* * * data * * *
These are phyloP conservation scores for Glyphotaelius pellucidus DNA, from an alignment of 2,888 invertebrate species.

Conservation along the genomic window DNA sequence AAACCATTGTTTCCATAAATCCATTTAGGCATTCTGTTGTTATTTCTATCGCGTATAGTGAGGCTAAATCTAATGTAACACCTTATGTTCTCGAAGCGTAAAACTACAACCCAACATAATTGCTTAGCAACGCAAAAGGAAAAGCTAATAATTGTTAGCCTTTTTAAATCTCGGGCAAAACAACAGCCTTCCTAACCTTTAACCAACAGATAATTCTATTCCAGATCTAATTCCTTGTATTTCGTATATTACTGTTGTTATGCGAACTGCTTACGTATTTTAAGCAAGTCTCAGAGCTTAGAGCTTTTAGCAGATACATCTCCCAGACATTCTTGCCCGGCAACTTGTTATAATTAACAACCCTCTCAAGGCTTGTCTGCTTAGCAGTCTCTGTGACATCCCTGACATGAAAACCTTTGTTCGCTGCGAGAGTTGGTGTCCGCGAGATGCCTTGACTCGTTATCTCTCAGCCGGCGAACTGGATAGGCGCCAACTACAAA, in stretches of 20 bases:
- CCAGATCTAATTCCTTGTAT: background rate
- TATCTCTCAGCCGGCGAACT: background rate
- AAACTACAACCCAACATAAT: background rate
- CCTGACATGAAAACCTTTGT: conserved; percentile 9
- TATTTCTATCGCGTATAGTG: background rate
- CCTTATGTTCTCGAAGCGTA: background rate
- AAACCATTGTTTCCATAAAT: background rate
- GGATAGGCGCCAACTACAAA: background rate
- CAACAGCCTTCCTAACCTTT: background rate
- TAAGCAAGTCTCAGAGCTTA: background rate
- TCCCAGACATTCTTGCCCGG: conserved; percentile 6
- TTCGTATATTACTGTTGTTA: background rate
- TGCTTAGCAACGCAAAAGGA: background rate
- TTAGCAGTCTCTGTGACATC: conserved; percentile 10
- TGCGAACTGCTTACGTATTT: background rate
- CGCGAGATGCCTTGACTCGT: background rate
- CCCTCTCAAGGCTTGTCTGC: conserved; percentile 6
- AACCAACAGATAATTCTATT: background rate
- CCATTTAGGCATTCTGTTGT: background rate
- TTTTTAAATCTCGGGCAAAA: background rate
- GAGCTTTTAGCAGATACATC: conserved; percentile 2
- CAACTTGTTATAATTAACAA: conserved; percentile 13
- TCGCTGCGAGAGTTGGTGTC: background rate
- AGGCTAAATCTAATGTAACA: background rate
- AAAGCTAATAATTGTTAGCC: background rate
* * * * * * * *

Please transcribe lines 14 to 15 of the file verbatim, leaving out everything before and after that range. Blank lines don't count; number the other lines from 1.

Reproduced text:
- TTCGTATATTACTGTTGTTA: background rate
- TGCTTAGCAACGCAAAAGGA: background rate